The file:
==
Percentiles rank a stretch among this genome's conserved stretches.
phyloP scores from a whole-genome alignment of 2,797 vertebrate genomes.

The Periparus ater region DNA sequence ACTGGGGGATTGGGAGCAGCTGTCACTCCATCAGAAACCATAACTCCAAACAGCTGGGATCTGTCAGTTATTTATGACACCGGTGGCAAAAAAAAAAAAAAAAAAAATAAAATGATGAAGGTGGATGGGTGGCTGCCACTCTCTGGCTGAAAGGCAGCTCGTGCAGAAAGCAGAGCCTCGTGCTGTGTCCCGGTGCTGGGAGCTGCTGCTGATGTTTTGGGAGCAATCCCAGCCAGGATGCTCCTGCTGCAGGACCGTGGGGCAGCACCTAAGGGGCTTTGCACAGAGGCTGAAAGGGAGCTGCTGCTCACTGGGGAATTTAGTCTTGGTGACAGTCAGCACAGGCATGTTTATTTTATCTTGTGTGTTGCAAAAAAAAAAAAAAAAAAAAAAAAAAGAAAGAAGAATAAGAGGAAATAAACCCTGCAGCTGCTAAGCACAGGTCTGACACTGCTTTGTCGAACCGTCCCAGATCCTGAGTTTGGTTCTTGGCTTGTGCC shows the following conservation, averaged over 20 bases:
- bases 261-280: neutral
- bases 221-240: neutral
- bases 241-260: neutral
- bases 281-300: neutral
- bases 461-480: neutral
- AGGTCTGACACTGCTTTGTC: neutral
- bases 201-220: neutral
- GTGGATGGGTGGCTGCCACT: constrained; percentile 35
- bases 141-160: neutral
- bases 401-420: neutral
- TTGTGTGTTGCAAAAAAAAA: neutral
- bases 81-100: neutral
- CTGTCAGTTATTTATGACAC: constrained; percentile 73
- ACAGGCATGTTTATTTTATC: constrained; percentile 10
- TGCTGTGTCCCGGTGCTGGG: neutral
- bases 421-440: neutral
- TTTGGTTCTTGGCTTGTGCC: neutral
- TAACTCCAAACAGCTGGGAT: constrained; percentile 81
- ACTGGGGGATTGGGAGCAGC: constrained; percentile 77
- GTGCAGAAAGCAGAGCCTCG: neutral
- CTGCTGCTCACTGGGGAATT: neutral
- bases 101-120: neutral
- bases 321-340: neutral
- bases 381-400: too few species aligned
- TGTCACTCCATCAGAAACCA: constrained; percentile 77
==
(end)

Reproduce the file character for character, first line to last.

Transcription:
Percentiles rank a stretch among this genome's conserved stretches.
phyloP scores from a whole-genome alignment of 2,797 vertebrate genomes.

The Periparus ater region DNA sequence ACTGGGGGATTGGGAGCAGCTGTCACTCCATCAGAAACCATAACTCCAAACAGCTGGGATCTGTCAGTTATTTATGACACCGGTGGCAAAAAAAAAAAAAAAAAAAATAAAATGATGAAGGTGGATGGGTGGCTGCCACTCTCTGGCTGAAAGGCAGCTCGTGCAGAAAGCAGAGCCTCGTGCTGTGTCCCGGTGCTGGGAGCTGCTGCTGATGTTTTGGGAGCAATCCCAGCCAGGATGCTCCTGCTGCAGGACCGTGGGGCAGCACCTAAGGGGCTTTGCACAGAGGCTGAAAGGGAGCTGCTGCTCACTGGGGAATTTAGTCTTGGTGACAGTCAGCACAGGCATGTTTATTTTATCTTGTGTGTTGCAAAAAAAAAAAAAAAAAAAAAAAAAAGAAAGAAGAATAAGAGGAAATAAACCCTGCAGCTGCTAAGCACAGGTCTGACACTGCTTTGTCGAACCGTCCCAGATCCTGAGTTTGGTTCTTGGCTTGTGCC shows the following conservation, averaged over 20 bases:
- bases 261-280: neutral
- bases 221-240: neutral
- bases 241-260: neutral
- bases 281-300: neutral
- bases 461-480: neutral
- AGGTCTGACACTGCTTTGTC: neutral
- bases 201-220: neutral
- GTGGATGGGTGGCTGCCACT: constrained; percentile 35
- bases 141-160: neutral
- bases 401-420: neutral
- TTGTGTGTTGCAAAAAAAAA: neutral
- bases 81-100: neutral
- CTGTCAGTTATTTATGACAC: constrained; percentile 73
- ACAGGCATGTTTATTTTATC: constrained; percentile 10
- TGCTGTGTCCCGGTGCTGGG: neutral
- bases 421-440: neutral
- TTTGGTTCTTGGCTTGTGCC: neutral
- TAACTCCAAACAGCTGGGAT: constrained; percentile 81
- ACTGGGGGATTGGGAGCAGC: constrained; percentile 77
- GTGCAGAAAGCAGAGCCTCG: neutral
- CTGCTGCTCACTGGGGAATT: neutral
- bases 101-120: neutral
- bases 321-340: neutral
- bases 381-400: too few species aligned
- TGTCACTCCATCAGAAACCA: constrained; percentile 77